Is it time for a little heart-to-heart about making health claims for mobile apps? An FTC settlement with California-based Aura Labs challenges misleading representations the company made about its Instant Blood Pressure app. In addition, if you keep your finger on the pulse of FTC endorsement law, the complaint describes a course of conduct marketers will want to avoid.
According to the FTC, Aura represented that its app would serve as a replacement for a traditional blood pressure cuff while still determining blood pressure just as accurately. “Measure blood pressure with just your phone,” Aura promised. “No cuff required.”
People who bought the app for $3.99 or $4.99 in major app stores were directed to input their sex, age, height, and weight. Next, they had to remove any outer clothing, put their right index finger over the camera lens and light, and place their smartphone against the left side of their chest. Hold that position and voila – the user’s systolic and diastolic blood pressure reading would be displayed.
There was buzz from purported users, too. Aura’s website featured this statement from two satisfied customers: “This is such a smart idea that will benefit many of us in monitoring our health in an easy convenient way.” Then there was this glowing review in the Apple App Store:
Great start ★★★★★
by ARCHIE1986 - Version - 1.0.1 - Jun 11, 2014
This app is a breakthrough for blood pressure monitoring. There are some kinks to work out and you do need to pay close attention to the directions in order to get a successful measurement but all-in-all it’s a breakthrough product. For those having connection problems, consider trying again. I have experienced a similar issue. It is also great that the developer is committed to continual improvements. This is a great start!!!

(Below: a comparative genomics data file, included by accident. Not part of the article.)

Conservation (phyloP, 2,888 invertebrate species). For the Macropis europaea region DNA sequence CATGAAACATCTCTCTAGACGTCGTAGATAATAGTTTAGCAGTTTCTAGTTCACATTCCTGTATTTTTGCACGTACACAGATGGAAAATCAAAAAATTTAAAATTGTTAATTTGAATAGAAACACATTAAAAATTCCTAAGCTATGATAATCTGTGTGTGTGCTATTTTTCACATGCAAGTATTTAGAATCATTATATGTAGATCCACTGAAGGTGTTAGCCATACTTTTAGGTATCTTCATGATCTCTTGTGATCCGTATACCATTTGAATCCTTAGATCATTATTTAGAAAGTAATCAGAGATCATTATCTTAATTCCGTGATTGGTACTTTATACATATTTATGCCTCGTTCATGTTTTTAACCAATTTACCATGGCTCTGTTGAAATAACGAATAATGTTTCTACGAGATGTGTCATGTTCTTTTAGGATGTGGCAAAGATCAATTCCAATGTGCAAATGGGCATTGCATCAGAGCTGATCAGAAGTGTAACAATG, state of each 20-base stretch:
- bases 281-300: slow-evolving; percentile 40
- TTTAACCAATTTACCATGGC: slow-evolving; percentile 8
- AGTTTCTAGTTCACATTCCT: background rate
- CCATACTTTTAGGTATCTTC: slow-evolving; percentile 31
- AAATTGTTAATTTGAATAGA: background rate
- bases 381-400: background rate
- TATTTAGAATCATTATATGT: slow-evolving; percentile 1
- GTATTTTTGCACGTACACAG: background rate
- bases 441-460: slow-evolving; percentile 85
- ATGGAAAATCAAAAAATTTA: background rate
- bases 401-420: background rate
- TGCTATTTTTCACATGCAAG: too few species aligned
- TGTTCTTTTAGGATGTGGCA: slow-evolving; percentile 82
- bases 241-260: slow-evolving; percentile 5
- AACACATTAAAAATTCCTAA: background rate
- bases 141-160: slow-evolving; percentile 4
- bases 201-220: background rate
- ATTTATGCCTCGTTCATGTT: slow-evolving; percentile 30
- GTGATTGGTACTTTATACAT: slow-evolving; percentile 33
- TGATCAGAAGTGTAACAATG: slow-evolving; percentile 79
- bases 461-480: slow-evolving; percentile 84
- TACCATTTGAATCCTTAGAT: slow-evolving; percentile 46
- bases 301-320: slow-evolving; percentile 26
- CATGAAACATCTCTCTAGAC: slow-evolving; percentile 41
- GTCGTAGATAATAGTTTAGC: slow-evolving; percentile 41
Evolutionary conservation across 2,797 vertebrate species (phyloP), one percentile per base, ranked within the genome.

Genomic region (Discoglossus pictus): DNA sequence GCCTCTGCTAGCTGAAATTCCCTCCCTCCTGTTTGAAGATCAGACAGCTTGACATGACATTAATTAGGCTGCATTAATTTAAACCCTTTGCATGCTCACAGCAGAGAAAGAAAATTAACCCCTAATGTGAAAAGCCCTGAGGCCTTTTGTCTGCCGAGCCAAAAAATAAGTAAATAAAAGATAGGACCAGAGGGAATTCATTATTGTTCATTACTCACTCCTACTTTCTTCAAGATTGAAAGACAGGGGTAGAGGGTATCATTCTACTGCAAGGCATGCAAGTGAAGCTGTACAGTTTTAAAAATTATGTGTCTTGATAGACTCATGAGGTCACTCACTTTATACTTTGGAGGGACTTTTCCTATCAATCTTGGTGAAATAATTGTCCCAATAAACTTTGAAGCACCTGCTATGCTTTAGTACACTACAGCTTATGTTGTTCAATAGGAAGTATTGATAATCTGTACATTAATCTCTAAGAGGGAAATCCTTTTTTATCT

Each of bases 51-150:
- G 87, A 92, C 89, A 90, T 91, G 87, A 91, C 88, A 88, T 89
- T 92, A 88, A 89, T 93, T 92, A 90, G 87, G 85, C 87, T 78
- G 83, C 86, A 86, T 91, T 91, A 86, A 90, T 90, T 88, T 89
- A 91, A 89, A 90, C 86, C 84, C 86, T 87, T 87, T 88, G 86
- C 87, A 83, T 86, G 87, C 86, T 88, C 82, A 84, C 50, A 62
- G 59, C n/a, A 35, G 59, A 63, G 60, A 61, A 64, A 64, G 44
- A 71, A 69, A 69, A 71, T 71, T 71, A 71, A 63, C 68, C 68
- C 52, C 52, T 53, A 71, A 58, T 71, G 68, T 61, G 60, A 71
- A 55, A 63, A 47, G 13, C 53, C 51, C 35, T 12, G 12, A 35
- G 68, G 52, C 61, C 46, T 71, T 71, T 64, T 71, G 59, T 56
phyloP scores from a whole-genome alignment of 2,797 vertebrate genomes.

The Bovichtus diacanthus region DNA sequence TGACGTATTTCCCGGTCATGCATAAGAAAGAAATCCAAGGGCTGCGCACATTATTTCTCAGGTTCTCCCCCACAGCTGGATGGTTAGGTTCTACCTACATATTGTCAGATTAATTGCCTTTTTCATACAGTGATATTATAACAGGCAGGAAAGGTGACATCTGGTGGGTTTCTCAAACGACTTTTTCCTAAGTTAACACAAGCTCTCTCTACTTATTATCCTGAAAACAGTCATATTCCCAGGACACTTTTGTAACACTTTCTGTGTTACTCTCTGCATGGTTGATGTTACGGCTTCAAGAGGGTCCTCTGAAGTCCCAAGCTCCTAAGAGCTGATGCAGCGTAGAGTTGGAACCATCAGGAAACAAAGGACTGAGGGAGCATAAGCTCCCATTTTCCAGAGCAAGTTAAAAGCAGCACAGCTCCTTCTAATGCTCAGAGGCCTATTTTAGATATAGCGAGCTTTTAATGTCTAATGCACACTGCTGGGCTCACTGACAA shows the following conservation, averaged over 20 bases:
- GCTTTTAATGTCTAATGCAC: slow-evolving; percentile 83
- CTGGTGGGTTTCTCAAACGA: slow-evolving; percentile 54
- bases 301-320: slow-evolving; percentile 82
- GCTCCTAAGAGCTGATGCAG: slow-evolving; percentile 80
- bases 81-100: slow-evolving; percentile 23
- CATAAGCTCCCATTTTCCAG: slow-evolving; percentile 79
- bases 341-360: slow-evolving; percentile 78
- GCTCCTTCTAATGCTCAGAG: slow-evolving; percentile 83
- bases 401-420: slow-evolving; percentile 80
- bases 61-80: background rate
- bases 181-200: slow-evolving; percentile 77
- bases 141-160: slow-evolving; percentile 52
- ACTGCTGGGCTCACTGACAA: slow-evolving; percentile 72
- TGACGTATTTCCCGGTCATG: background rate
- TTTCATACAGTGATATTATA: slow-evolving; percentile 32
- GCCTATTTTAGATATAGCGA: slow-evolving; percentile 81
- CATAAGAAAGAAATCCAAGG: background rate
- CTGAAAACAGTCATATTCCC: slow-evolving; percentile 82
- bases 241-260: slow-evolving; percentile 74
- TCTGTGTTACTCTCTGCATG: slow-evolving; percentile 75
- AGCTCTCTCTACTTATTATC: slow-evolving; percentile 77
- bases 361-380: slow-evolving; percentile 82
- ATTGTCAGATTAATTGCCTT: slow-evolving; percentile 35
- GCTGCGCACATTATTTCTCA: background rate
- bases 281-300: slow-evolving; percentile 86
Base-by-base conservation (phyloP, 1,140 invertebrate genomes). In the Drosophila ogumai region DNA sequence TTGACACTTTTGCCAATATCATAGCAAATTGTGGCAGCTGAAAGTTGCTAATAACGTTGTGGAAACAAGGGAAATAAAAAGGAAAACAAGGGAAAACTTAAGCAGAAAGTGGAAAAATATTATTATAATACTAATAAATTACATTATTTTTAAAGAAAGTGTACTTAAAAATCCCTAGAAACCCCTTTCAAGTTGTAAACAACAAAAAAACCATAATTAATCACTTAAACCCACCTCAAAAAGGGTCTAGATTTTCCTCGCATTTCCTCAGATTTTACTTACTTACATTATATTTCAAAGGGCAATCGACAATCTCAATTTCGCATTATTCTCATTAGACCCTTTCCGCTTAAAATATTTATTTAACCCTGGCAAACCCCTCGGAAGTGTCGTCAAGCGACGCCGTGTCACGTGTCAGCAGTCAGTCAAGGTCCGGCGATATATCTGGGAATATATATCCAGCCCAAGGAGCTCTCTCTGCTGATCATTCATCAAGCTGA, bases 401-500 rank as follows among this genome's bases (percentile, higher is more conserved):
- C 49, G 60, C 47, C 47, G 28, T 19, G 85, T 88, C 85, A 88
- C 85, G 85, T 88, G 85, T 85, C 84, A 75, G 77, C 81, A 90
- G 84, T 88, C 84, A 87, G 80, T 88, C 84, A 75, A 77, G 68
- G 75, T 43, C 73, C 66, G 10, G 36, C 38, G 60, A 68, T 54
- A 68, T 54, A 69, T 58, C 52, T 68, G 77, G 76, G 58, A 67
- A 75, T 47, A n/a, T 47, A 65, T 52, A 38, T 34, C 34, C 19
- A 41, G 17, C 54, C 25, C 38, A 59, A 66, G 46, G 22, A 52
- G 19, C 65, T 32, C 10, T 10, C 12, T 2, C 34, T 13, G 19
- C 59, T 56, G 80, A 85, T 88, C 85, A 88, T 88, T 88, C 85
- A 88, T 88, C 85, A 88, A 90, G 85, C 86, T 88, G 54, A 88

So what’s the real story behind Aura’s Instant Blood Pressure app? For starters, the complaint alleges that “studies demonstrate clinically and statistically significant deviations between the App’s measurements and those from a traditional blood pressure cuff” – rendering the company’s ad claims false or unsubstantiated.
But the deception didn’t end there. The FTC says that two of Aura’s satisfied endorsers were actually relatives of Aura’s co-founder. And what about the enthusiastic five-star review from “ARCHIE1986”? The FTC says that review was left by Aura CEO and President Ryan Archdeacon, who is named in the complaint individually and in his corporate capacity.
The settlement requires the defendants to have competent and reliable scientific evidence to support all health-related representations. If the defendants make any of a wide variety of blood pressure claims, they’ll need human clinical testing.
The settlement also prohibits misrepresentations about the status of any user or endorser of a device and requires the defendants to clearly disclose any material connections to endorsers. The order includes a $595,945 judgment, which is suspended based on the defendants’ financial condition. There’s also an avalanche clause in case it’s later determined they made any material misrepresentations about their financial status.
What tips can other companies take from the case?
The lifeblood of health claims is substantiation. The consequence of inaccurate measurements of blood pressure or other key health stats can be – quite literally – as serious as a heart attack. That’s why companies must have solid science to support all health claims, express and implied.
Established truth-in-advertising principles apply to app developers. So your start-up has a terrific idea for a health app. Just make sure that the journey from concept to marketplace includes a compliance check. The FTC, HHS, and other federal offices have created an interactive tool to help you determine the laws that may apply. In the same vein, Mobile Health App Developers: FTC Best Practices is a must-read resource.
When it comes to endorsements and reviews, don't prime the pump. If there’s a material connection between an advertiser and an endorser – a connection that might affect the weight consumers give to what’s said – the FTC Endorsement Guides establish that the connection must be clearly and conspicuously disclosed. Furthermore, it’s illegal for advertisers to post reviews that falsely suggest they’re independent evaluations from ordinary consumers. The growing list of law enforcement actions alleging that companies have anonymously posted glowing recommendations of their own products and services suggests it’s time for a legal refresher. The Business Center’s Endorsements page includes the latest cases and compliance resources.
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